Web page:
Digital sector set to become ‘pivotal’ in Middle East over next five years

Dubai Perfect CityDeloitte has launched a new report into the Technology, Media and Telecommunications sector in the Middle East. Deloitte predicts that 2015 will be ‘pivotal’ for Digital Islamic Services as they start to take off across the Middle East region. The report estimates that within the next three to four years the region’s digital economy will nearly double in size from around US$15 billion currently to around $30 billion by 2018. The predictions are based on hundreds of discussions with industry executives, analysts and commentators, along with tens of thousands of individual interviews. The report also predicts that Gulf Cooperation Council (GCC) countries will make significant open data advancements in 2015, and within the next three to five years, break into the top half of countries ranked the most ‘open’ in the world.

However the report also concludes that the Gulf countries will take some time to match the level of leading ‘open’ countries to reap the benefits of open data. GCC countries that have not yet outlined open data initiatives will begin to do so in 2015, while those that already have will embark on their journey towards open data implementation.

The GCC is also making strides in its development of smart cities with Deloitte predicting that the number of new smart city greenfield developments in the GCC will double within the next two to three years. This follows the launch of six entirely new, master-planned smart city developments in the GCC over the past decade. The report suggests that the majority of new city sub-developments will incorporate at least some element of “smart” infrastructure. The region’s smart city growth will largely be driven by developments in the government planning, administration, and operations area, backed by significant GCC government investments in e-government and mobile services.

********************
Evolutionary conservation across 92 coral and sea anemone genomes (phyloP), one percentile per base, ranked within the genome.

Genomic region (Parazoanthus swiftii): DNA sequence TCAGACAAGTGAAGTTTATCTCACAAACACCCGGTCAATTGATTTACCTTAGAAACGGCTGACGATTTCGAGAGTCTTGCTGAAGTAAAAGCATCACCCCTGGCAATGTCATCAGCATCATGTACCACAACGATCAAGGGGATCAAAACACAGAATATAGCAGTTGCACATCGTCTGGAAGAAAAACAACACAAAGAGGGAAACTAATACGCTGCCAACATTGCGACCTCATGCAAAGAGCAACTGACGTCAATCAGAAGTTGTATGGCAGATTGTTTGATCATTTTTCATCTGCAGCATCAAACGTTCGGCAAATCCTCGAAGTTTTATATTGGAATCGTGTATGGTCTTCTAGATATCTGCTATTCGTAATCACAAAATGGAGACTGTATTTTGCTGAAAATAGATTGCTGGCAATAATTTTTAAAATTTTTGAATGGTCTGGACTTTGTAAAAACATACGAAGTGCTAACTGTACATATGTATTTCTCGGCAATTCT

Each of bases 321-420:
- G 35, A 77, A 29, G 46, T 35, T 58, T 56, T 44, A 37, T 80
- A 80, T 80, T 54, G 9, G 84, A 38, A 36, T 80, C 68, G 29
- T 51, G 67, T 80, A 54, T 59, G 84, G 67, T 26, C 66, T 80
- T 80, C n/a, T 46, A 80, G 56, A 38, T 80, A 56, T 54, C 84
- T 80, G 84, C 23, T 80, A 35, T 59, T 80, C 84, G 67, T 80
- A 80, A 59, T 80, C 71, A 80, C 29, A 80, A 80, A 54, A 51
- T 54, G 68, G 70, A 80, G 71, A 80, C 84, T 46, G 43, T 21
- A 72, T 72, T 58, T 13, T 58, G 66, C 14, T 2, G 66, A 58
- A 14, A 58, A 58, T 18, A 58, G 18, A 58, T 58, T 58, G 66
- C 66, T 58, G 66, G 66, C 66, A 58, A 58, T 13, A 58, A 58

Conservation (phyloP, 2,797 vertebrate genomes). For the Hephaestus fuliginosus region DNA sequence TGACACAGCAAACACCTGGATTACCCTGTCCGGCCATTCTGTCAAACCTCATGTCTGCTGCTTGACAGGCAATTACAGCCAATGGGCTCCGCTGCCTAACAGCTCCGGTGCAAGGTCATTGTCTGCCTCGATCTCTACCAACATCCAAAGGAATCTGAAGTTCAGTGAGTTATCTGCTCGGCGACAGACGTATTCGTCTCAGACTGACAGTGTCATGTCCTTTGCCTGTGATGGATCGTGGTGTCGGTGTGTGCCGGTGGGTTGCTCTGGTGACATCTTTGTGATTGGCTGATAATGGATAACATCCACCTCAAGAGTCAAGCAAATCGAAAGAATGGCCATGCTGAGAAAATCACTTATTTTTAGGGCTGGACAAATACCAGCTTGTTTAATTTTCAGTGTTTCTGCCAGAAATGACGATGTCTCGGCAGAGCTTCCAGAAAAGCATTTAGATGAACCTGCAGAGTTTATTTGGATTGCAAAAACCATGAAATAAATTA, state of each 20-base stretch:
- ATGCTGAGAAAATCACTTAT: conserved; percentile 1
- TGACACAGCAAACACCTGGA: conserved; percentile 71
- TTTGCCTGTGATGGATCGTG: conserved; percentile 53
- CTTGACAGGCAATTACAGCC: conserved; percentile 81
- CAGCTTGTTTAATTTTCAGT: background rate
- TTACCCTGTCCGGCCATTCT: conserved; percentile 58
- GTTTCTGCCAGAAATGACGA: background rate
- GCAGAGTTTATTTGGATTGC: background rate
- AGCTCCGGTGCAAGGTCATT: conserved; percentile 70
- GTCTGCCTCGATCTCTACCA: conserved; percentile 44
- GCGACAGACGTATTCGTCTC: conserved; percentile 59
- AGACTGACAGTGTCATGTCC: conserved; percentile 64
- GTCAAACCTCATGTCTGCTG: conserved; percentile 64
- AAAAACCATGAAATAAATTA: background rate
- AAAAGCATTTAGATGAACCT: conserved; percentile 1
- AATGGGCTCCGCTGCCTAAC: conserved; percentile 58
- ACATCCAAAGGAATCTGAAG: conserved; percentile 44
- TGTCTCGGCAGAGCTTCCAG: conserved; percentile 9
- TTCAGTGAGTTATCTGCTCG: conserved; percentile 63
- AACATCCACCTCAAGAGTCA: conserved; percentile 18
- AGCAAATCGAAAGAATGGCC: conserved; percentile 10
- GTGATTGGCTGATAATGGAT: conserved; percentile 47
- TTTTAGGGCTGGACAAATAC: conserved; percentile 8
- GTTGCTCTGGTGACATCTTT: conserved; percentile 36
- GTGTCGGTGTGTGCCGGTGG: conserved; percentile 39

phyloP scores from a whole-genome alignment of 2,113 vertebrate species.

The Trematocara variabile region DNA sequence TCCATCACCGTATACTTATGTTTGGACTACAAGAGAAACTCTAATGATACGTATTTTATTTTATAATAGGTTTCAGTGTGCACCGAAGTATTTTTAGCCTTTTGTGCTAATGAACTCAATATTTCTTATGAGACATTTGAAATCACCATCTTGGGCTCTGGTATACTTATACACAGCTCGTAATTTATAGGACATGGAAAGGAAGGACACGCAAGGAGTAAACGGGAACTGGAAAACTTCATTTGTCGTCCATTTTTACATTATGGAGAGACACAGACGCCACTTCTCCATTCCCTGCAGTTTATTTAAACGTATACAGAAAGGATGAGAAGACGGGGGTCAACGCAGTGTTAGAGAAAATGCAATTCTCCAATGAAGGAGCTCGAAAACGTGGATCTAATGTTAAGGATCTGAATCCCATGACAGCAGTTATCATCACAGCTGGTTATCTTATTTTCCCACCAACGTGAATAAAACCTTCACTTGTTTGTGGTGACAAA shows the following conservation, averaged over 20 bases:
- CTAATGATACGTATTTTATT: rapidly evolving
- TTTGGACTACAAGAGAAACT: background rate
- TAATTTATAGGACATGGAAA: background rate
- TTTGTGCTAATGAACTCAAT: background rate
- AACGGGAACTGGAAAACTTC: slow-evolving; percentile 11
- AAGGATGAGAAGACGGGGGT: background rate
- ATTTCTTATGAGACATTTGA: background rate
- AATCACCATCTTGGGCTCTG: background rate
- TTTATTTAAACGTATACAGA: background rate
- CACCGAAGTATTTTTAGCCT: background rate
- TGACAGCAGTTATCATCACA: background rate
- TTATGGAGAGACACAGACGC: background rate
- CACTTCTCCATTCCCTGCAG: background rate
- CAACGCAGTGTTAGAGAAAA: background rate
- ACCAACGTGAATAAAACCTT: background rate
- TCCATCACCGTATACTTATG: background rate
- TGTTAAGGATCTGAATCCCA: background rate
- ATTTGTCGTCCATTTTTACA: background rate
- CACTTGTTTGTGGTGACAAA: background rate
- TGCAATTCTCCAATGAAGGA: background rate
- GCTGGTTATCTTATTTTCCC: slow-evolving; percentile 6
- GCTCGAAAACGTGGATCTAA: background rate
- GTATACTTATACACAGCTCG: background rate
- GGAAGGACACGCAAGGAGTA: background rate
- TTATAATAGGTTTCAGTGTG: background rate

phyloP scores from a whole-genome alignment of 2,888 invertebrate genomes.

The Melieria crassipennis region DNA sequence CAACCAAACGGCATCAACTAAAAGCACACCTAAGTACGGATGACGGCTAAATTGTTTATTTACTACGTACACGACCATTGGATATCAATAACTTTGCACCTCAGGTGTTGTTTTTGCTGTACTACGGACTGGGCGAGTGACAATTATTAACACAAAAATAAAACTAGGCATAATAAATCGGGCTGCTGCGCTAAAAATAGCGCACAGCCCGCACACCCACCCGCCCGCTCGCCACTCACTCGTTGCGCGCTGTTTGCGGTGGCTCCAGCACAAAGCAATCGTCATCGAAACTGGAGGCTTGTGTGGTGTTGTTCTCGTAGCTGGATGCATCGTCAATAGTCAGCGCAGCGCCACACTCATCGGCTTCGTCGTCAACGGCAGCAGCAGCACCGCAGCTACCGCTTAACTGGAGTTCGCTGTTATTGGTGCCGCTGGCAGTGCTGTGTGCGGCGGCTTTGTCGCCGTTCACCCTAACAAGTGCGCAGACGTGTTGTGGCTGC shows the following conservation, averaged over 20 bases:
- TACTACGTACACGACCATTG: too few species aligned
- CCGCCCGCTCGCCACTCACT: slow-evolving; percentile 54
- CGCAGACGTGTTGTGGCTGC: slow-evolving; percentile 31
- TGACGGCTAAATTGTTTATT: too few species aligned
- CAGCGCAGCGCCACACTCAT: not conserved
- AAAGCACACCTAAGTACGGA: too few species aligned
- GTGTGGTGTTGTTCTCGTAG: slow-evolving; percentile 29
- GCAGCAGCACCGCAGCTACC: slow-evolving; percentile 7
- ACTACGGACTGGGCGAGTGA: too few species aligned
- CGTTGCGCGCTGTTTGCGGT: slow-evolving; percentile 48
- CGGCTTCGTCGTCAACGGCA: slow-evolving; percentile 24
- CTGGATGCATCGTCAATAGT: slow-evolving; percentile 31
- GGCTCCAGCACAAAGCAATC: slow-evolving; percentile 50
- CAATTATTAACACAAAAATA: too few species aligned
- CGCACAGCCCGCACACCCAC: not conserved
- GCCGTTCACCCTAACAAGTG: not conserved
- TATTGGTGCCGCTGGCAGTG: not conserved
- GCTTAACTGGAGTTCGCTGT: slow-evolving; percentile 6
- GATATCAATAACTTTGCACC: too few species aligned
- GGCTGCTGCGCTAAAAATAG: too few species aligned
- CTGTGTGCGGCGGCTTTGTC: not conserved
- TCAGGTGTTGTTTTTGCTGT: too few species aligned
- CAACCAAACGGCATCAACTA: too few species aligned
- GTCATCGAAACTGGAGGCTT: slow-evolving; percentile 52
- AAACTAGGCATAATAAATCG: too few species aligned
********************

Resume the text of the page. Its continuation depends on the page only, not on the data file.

Other predictions explored in the report include:

Internet of Things

The Middle East region is estimated to currently represent about 2-3 percent of the global IoT enterprise market. As such, around 25 million IoT devices are anticipated by Deloitte to be shipped to the Middle East region in 2015, leading to an installed base of around 70 million IoT devices. This would likely be worth around $250 million in IoT-specific hardware, with revenues of around $1.7 billion in associated IoT services.

3D printing in the Middle East

The Middle East region is a relatively immature market, representing a small fraction of the global 3D printing market, but is expected to grow quickly and follow global growth trends, where Deloitte predicts adoption to be driven by enterprises in the region.


Short-form versus long-form viewing trends

Total time spent watching short-form video online in the Middle East in 2015 will represent under three percent of all video watched locally on all screens. On average, the region’s viewers will consume an estimated 545 million hours per month, of short-form video (5.5 percent of global short-form estimates) in addition to watching over 23 billion hours per month of traditional long-form television (about 5 percent of global long-form viewership).

Media content spending

Millennials in the Middle East will spend around $37 billion on media content in 2015 ($300 per millennial, in purchasing power parity terms). High rates of smartphone adoption, broadband, technological advancements and increasing literacy rates play a key role in the growth of media consumption in the Middle East in 2015 and beyond. Despite these advancements however, media spending by millennials in the region is quite low in comparison to more developed markets such as North America.

Internet and broadband penetration

Total internet penetration in the Middle East will reach around 38 percent in 2015, over approximately 25 million homes. Fixed broadband penetration however, is expected to reach just over 25 percent of Middle East households (around 14 million households). Fixed broadband penetration rates vary significantly across the region due to high economic disparity – particularly when comparing GCC countries with significantly higher penetration rates to those in North Africa where dial-up connections are more common.